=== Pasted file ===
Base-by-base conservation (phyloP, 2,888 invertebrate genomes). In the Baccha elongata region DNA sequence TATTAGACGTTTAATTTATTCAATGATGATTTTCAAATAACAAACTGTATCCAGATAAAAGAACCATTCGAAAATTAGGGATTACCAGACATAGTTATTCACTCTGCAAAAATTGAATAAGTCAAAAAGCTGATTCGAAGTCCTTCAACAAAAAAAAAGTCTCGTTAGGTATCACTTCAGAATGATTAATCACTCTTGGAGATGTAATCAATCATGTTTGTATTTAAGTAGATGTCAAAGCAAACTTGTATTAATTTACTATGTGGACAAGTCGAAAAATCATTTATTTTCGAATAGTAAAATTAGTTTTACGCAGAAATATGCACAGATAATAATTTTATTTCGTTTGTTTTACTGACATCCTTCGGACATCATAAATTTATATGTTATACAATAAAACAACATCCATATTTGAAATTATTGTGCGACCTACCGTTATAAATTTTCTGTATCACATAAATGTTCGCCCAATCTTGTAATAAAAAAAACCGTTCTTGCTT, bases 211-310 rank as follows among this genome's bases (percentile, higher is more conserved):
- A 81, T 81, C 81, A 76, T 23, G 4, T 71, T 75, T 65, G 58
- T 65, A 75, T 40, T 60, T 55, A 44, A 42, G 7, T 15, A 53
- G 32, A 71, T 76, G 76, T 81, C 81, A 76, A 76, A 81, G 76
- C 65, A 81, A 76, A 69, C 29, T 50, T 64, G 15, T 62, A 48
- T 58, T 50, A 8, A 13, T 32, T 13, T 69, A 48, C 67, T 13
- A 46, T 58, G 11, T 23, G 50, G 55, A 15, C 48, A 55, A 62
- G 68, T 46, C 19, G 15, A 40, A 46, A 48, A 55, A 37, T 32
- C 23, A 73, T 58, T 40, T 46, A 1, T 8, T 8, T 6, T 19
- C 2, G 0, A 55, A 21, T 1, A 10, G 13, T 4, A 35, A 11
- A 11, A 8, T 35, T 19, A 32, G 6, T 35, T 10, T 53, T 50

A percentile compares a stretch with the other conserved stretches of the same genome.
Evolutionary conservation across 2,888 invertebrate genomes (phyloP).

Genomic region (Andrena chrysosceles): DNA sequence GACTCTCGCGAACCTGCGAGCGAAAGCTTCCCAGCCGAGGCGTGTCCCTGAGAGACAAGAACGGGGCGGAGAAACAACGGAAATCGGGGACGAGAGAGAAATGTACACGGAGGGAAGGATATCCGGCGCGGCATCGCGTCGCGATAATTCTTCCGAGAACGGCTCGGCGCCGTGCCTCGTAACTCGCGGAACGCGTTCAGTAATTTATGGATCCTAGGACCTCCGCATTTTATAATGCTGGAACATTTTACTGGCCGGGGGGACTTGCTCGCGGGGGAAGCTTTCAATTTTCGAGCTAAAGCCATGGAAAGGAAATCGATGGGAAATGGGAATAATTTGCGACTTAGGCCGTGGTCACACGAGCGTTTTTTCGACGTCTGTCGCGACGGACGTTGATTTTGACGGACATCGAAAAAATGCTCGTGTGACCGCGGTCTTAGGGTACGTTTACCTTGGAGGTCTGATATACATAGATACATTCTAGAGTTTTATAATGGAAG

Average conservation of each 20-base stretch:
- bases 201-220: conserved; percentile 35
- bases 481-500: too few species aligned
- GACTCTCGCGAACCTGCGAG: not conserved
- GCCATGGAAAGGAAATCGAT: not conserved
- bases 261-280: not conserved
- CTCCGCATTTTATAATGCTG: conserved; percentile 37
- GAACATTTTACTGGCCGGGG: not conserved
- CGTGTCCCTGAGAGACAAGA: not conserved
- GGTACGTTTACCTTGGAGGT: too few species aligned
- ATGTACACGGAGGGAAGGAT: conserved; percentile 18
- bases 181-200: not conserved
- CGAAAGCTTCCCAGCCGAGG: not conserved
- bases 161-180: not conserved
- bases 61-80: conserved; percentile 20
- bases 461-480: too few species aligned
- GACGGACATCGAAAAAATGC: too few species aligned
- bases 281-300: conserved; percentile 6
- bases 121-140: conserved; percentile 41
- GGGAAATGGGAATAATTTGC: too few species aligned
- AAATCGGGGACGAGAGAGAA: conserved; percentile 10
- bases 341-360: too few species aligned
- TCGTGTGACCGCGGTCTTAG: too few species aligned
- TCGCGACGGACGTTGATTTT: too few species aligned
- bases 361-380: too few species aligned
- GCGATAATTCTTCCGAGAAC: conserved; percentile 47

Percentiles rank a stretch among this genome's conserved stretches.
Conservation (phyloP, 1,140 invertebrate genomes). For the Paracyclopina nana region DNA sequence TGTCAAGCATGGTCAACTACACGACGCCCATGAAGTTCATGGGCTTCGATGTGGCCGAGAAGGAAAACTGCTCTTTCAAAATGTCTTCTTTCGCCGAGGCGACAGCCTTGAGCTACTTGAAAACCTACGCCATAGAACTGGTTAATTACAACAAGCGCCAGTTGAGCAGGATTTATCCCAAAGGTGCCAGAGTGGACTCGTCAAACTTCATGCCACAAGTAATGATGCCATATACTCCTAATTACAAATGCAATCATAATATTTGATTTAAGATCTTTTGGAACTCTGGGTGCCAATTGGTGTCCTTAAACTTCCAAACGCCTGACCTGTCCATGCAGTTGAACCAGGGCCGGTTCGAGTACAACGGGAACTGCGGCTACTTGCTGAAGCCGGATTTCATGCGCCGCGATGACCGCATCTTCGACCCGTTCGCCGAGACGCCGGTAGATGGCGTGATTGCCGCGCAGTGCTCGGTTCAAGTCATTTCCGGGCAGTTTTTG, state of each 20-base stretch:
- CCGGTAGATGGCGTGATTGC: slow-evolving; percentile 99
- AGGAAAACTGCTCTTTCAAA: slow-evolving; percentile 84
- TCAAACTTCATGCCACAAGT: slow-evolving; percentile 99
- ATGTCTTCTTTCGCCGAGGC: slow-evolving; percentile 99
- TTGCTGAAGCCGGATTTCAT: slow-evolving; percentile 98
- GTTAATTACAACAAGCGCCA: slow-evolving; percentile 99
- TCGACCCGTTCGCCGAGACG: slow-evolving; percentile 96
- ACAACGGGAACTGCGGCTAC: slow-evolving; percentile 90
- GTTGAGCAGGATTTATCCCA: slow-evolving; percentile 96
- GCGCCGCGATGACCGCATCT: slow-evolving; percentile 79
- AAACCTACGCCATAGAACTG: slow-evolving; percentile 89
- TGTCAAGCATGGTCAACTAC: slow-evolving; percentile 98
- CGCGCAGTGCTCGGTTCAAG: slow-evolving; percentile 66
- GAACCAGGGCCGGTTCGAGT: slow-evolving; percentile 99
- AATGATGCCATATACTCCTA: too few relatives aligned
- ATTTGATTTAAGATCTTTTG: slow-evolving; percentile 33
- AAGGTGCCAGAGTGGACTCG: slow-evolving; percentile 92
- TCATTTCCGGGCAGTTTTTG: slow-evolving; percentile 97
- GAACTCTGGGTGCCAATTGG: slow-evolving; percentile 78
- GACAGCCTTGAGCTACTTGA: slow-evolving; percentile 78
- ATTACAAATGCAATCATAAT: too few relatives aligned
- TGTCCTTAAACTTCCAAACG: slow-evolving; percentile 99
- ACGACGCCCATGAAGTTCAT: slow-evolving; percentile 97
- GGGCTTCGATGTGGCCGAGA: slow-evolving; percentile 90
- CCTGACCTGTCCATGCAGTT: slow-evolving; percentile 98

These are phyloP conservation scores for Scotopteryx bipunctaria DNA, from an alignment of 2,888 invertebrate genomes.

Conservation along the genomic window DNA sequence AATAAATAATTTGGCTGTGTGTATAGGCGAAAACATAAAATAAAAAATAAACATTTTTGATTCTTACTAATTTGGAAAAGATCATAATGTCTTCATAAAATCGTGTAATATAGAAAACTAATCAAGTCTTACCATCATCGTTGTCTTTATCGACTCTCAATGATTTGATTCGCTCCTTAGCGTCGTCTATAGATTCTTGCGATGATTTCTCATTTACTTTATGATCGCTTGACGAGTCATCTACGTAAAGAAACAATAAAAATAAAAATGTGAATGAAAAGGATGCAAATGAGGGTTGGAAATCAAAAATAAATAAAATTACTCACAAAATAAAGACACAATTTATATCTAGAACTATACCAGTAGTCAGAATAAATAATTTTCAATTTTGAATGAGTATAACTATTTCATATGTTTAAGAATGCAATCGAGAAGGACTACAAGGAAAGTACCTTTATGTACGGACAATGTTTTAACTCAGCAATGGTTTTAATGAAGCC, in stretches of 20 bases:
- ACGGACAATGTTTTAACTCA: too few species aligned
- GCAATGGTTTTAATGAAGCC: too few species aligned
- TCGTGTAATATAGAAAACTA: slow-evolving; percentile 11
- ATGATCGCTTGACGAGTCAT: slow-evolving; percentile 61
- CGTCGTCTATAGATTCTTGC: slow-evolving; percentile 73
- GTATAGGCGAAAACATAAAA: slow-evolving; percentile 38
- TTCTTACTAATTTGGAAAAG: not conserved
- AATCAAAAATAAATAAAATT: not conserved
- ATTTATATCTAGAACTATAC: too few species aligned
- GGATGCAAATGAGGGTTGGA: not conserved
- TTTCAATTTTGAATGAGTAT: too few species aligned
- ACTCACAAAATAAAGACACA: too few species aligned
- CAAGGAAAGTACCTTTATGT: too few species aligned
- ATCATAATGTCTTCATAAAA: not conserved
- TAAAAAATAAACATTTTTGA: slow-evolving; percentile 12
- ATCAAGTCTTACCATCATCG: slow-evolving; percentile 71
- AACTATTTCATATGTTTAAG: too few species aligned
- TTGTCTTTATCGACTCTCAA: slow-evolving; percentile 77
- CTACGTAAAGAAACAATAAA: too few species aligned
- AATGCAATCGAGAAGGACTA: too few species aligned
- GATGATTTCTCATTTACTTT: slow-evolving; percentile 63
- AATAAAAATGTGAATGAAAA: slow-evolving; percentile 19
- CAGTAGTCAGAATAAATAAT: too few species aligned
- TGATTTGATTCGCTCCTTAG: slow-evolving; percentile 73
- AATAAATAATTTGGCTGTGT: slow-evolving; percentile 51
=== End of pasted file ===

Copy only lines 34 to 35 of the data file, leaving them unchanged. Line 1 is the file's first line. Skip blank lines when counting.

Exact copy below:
- GGGAAATGGGAATAATTTGC: too few species aligned
- AAATCGGGGACGAGAGAGAA: conserved; percentile 10